Two months ago, I Iistened intently to an interview discussing the ethics of eugenic abortion. I was initially saddened when the television anchor questioned why one would want a family to have to have a child with a severe disability. However, I was immediately reminded of my own anger and ignorance when my husband and I learned we were going to have a child with Down syndrome.
One of my dreams-come-true is being a wife and mama. It’s been the best part of my life, pouring my heart into our family. We always prayed for our children that they would be perfect and healthy, and though it pains me to say, I begged God every day, “Please don’t let me have a child with special needs; please don’t let me have a child with Down syndrome.”
I wanted and thought I deserved my version of a perfect, problem-free life. So when we learned during my fifth month of pregnancy that Belinda was a child with Down syndrome, I felt betrayed by God and so afraid! “Lord, I asked you for a healthy baby, and You didn’t obey me.” (Isn’t that what we think sometimes when we don’t get what we want?)
But because of His great grace, patience, and mercy, I can imagine the Lord was saying, “Verity, I’m going to change your heart. I choose you to be her mama, and I choose this family to love her. I’ll be with you and will show you how she is part of My greater plan.” I believed that my Sovereign Lord worked all things together for good, but my faith was weak. I just didn’t get it yet.
The doctor gave us the option to abort. We didn’t, of course; but I was so emotionally distraught that, for a moment, even though it went against everything I believed as a Christian, my fear took over—“Life would be so much easier… you don’t really know what you’re in for.”
Truly, we didn’t know. Yes, scary and difficult days would come, but we never could have dreamed what joys God had planned for us with our Belinda. Thankfully, we did not forfeit those blessings. Our daughter Belinda is a beautiful picture of a “life worthy of life.” Belinda is a gift to us—a beautiful, perfect life—exactly who God wants her to be. She is sunshine wherever she goes! She’s had such a happy life. She loves to dance, swim, and run. She was a page at a national convention. She’s attended proms, loves music, and even plays the piano.
Because of the gift of Belinda, we have grown in so many ways. Her siblings, who love her so much and have played a large part in her upbringing, have very compassionate hearts for people.
A woman facing a decision about whether or not to abort her child may have heard, as I did, the voices of the “cruelly compassionate” calling to her, saying:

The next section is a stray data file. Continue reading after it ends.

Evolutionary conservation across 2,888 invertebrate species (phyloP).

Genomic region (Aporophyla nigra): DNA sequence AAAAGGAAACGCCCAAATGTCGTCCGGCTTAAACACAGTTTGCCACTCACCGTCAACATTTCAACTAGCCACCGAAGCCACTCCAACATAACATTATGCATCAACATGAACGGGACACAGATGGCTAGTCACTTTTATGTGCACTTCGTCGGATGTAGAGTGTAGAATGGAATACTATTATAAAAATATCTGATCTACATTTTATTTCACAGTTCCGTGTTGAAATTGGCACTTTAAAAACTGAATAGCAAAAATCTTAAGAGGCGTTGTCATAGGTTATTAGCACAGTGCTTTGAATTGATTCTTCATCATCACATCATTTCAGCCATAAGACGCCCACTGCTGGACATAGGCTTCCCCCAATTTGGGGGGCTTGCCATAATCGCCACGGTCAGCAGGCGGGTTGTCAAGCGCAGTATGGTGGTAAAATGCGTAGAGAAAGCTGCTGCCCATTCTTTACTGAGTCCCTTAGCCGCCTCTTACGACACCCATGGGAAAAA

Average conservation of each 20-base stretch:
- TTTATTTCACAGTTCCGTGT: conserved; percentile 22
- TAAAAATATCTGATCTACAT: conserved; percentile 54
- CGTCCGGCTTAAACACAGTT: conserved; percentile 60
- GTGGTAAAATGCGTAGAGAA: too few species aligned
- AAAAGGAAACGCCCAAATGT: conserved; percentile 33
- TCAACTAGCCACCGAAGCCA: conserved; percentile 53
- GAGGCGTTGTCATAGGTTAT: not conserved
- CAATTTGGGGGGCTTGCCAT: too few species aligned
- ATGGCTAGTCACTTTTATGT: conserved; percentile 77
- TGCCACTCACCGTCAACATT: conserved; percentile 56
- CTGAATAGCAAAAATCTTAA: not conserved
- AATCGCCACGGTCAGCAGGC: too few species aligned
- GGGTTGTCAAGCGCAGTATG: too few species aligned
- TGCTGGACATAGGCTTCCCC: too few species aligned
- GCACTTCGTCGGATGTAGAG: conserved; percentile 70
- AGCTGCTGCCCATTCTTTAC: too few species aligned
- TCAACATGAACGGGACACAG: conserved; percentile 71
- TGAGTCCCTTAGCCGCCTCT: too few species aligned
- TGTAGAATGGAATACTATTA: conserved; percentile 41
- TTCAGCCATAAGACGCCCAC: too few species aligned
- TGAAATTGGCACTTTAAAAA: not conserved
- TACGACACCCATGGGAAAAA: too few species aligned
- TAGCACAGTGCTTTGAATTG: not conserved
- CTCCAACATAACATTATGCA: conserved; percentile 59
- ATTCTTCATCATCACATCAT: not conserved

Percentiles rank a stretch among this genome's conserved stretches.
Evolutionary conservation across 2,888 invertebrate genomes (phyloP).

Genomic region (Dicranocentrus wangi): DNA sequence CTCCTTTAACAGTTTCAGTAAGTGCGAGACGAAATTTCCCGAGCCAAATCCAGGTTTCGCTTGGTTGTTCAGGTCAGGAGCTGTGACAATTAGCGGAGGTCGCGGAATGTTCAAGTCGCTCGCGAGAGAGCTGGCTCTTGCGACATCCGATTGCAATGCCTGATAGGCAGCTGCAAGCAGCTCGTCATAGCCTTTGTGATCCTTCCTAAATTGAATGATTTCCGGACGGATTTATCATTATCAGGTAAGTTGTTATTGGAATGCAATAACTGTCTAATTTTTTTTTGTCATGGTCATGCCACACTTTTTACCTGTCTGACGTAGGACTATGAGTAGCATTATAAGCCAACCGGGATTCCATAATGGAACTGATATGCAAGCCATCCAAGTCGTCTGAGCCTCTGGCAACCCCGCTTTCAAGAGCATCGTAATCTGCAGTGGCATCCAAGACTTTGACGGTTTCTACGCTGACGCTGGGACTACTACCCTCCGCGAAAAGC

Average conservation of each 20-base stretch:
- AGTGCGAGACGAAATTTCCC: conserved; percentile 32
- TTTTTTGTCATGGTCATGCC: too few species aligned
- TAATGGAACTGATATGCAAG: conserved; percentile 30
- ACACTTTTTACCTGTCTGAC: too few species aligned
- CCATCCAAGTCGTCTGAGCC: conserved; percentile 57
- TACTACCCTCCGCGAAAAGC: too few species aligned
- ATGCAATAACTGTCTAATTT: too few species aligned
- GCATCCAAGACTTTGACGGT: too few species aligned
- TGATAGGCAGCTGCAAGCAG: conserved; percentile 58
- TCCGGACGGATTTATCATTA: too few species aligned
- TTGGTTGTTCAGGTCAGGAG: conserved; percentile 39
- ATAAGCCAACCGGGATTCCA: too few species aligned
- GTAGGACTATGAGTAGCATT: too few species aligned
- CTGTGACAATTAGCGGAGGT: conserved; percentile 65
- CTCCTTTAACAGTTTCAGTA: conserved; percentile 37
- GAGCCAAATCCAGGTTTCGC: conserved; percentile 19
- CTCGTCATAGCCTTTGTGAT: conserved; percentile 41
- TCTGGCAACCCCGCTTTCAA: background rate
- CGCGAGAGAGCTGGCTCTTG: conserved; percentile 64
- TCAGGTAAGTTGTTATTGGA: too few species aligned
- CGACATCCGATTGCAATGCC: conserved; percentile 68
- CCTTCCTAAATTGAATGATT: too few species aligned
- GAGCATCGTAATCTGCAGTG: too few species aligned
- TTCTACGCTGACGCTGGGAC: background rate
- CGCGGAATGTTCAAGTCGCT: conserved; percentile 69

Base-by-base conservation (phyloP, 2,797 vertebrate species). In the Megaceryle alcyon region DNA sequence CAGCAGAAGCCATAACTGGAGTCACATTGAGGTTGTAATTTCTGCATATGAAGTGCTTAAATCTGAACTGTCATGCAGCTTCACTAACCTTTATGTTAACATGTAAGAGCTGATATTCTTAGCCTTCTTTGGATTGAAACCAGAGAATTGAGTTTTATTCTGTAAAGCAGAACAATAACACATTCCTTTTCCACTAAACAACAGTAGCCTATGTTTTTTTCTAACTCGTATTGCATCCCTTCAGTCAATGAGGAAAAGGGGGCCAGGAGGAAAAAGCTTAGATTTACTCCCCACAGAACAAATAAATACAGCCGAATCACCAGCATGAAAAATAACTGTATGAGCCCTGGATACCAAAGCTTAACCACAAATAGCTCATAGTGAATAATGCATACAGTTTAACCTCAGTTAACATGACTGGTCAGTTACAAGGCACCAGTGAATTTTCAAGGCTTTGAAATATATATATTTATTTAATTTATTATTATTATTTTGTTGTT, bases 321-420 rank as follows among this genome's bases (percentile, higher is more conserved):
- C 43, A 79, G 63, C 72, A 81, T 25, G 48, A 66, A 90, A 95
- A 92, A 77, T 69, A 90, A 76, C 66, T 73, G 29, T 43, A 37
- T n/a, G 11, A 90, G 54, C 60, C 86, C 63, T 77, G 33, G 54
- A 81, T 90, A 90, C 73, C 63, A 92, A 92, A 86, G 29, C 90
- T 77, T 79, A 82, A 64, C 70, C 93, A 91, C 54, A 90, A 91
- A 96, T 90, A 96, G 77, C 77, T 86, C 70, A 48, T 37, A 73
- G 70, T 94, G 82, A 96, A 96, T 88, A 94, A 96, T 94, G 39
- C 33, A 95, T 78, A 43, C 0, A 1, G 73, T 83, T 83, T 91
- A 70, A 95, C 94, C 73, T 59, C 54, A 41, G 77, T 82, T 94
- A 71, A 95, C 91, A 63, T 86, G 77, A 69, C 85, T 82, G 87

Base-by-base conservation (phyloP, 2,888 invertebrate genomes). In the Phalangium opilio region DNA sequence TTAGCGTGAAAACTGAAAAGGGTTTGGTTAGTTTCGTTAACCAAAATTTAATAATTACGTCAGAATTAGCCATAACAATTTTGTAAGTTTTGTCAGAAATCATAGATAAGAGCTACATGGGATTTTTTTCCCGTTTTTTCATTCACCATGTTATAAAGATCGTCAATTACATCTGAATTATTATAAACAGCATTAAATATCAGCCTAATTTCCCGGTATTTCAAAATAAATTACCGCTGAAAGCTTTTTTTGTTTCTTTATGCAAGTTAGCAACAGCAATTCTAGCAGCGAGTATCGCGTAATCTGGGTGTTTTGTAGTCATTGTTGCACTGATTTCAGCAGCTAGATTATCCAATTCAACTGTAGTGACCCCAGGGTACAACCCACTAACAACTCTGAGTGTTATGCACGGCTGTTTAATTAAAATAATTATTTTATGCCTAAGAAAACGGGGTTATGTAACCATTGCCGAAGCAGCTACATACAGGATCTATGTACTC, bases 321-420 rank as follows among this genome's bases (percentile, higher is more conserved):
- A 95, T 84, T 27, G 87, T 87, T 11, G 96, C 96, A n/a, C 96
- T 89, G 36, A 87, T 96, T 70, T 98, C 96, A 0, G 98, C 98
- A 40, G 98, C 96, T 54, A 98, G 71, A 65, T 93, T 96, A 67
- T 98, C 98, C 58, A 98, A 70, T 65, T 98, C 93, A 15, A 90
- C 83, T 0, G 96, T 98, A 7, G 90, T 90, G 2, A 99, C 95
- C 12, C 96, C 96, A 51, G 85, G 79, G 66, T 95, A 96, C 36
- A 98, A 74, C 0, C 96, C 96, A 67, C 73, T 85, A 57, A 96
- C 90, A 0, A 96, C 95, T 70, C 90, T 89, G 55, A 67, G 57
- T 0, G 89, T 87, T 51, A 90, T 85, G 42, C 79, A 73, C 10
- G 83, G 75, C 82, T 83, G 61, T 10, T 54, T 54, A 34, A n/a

- “Having a child with special needs is a tragedy.”
- “There’s no reason for you to suffer needlessly or for your life to be over. Abortion will make the ‘problem’ go away.”
- “Having an abortion is the merciful thing to do… and don’t worry, it won’t feel pain. It’s just ‘pregnancy tissue.’”
Don’t believe these voices. Their counsel gives a false sense of security and well-being, but in the end will bring you only pain and hopelessness.
Belinda was a very sick baby before and after she was born, and when I was seven months pregnant, something happened that revealed her stunning humanity. Our doctor wanted to do a procedure to figure out what substance was surrounding her lungs. So he went through me into her chest cavity and drew a sample of the fluid. As we watched the ultrasound, when he put the needle into Belinda’s sleeping body, we saw her suddenly wake. Her heart rate increased dramatically and she clearly became agitated. Then suddenly, she moved abruptly to get away from the pain and actually grabbed at the needle… because she could feel it.
Here’s the reality:
- Preborn babies sense what’s going on.
- Preborn babies feel pain.
Ultrasounds tell the truth. That “pregnancy tissue” is a child.
The “cruelly compassionate” do not want you to see an ultrasound because they know who you’ll see. Trust me when I say I understand your fears and “what if’s”— our easily-deceived hearts are so susceptible to their lies.
At first, I didn’t get it either. But I must tell the truth. Raising a child with special needs (or any child for that matter) may not be easy, but it’s so worth it. How many of us dance through life unscathed by hard times? None of us, I imagine; but those hard times grow us and make us stronger.
I would never want anyone to experience the guilt, “wondering what could have been,” or the consequences caused by abortion. I would never want anyone to miss out on life’s greatest blessings, though some blessings may come in unexpected packages.
I pray that everyone comes to understand why abortion, not the child, is the tragedy.
Our precious Belinda, fashioned by the Lord, reflects her Creator beautifully to everyone who knows her. Down syndrome is not her identity. What is her identity—what defines her? She belongs to Jesus, the “Truly Compassionate” One. We’re so grateful the Lord gave us the gift of our Belinda Suzette, and if we had to do it again, would we ask God to change a thing?
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